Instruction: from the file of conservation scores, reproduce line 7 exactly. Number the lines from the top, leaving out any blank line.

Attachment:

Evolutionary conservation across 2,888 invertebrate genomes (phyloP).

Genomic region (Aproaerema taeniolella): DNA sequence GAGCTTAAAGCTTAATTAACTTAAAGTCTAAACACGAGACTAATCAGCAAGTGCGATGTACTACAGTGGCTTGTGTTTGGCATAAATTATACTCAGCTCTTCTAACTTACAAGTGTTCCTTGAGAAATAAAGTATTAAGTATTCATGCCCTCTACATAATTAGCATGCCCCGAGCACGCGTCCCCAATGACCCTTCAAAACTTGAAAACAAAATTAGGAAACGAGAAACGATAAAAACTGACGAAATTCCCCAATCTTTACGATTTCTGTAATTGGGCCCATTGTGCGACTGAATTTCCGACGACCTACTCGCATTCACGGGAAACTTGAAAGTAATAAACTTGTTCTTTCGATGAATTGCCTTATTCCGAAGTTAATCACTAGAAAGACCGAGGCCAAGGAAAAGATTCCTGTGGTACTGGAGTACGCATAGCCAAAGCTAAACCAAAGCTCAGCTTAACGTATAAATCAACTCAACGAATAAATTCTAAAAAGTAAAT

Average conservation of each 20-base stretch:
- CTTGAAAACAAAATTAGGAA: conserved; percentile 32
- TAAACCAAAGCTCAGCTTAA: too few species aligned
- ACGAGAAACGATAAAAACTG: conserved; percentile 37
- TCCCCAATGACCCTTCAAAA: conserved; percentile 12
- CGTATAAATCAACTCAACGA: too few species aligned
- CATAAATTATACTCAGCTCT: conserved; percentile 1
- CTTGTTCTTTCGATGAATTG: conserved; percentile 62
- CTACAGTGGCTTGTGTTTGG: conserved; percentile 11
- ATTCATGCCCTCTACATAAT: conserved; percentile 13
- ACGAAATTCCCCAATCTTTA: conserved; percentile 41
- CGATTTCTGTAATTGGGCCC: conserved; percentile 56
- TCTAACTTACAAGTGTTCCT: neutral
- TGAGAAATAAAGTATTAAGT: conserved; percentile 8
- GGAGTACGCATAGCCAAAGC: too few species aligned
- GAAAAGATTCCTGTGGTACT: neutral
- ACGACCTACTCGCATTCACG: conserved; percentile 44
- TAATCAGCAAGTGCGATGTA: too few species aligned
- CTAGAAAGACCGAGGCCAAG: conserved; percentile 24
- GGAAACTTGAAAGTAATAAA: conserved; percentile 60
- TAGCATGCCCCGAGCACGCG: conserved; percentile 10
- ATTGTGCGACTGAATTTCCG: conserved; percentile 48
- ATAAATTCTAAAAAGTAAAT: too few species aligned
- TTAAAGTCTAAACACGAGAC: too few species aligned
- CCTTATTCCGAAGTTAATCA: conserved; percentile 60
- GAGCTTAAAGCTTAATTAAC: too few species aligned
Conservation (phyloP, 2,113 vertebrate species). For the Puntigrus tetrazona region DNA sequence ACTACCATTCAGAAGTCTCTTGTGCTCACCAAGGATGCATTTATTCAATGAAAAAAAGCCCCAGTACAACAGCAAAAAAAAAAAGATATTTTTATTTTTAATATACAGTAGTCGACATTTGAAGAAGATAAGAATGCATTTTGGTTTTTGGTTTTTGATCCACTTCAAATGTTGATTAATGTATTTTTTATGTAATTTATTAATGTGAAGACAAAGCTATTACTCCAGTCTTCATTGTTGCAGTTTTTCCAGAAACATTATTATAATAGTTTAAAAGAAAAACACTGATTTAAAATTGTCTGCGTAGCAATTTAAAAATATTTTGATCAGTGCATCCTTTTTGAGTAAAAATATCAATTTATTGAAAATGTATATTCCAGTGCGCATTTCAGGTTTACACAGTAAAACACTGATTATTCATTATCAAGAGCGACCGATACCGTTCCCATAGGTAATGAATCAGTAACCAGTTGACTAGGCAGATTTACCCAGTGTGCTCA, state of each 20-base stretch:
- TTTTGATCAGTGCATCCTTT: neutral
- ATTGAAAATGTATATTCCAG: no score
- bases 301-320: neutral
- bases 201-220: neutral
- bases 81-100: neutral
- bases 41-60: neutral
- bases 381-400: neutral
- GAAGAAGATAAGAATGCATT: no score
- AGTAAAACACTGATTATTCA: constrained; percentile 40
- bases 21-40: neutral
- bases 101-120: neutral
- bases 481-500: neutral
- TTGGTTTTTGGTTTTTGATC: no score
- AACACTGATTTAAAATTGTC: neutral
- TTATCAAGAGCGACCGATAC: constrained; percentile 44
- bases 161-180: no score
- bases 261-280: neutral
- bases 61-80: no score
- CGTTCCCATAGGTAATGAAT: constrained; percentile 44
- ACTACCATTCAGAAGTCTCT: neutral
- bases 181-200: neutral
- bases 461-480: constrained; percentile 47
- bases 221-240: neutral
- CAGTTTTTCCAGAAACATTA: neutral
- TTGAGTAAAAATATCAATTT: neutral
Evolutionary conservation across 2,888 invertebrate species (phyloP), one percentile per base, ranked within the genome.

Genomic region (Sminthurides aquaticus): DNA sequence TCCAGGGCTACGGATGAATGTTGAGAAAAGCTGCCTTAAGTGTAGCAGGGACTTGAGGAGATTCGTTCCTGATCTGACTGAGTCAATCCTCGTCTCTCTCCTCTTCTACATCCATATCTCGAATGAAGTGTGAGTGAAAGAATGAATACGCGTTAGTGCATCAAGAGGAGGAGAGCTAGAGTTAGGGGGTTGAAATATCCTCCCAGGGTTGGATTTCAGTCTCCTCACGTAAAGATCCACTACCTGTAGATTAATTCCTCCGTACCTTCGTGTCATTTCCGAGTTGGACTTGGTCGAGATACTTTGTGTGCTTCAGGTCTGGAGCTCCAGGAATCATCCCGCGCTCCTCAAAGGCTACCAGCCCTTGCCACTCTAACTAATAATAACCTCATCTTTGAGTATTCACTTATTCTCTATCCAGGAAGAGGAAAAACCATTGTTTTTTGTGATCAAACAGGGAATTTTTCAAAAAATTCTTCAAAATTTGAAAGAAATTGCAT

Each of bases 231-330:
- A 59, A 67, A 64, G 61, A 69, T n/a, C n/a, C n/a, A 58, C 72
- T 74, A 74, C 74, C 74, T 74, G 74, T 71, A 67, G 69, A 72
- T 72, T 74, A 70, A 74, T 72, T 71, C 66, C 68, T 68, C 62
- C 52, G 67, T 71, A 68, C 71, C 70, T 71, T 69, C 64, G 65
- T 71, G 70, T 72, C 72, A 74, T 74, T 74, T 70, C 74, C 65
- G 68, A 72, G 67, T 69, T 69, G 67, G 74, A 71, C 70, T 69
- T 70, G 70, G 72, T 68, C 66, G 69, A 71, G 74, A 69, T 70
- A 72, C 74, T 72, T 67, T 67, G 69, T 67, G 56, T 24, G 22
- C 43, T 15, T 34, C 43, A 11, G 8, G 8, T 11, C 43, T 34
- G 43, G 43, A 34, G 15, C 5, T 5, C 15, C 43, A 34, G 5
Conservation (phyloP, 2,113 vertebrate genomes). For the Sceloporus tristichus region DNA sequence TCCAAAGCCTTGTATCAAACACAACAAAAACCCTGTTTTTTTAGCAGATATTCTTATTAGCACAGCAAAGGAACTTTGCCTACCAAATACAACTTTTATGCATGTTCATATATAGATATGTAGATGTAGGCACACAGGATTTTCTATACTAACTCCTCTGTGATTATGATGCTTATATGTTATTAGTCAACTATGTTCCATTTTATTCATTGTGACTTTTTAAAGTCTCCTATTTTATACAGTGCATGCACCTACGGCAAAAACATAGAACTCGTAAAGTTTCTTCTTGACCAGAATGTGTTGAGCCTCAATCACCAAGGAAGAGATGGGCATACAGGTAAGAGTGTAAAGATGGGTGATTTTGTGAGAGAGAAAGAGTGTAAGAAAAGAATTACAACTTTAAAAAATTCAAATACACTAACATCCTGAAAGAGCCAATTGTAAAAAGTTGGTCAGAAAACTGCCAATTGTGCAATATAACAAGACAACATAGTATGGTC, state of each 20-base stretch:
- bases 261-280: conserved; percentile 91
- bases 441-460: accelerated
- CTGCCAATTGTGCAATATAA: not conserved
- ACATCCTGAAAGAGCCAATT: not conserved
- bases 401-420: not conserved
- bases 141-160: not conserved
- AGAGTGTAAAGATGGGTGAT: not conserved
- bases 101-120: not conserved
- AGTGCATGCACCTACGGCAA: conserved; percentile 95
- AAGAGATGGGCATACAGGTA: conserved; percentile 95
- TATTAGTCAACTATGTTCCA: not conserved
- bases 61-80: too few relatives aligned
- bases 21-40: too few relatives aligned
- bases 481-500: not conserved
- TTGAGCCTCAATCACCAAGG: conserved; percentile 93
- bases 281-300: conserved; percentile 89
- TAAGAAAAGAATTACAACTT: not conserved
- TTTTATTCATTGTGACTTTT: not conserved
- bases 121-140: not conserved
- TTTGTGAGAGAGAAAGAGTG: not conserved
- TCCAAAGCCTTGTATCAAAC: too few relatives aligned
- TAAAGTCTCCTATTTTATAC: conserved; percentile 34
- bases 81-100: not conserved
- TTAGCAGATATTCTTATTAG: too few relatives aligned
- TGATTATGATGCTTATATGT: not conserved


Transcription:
- TCCCCAATGACCCTTCAAAA: conserved; percentile 12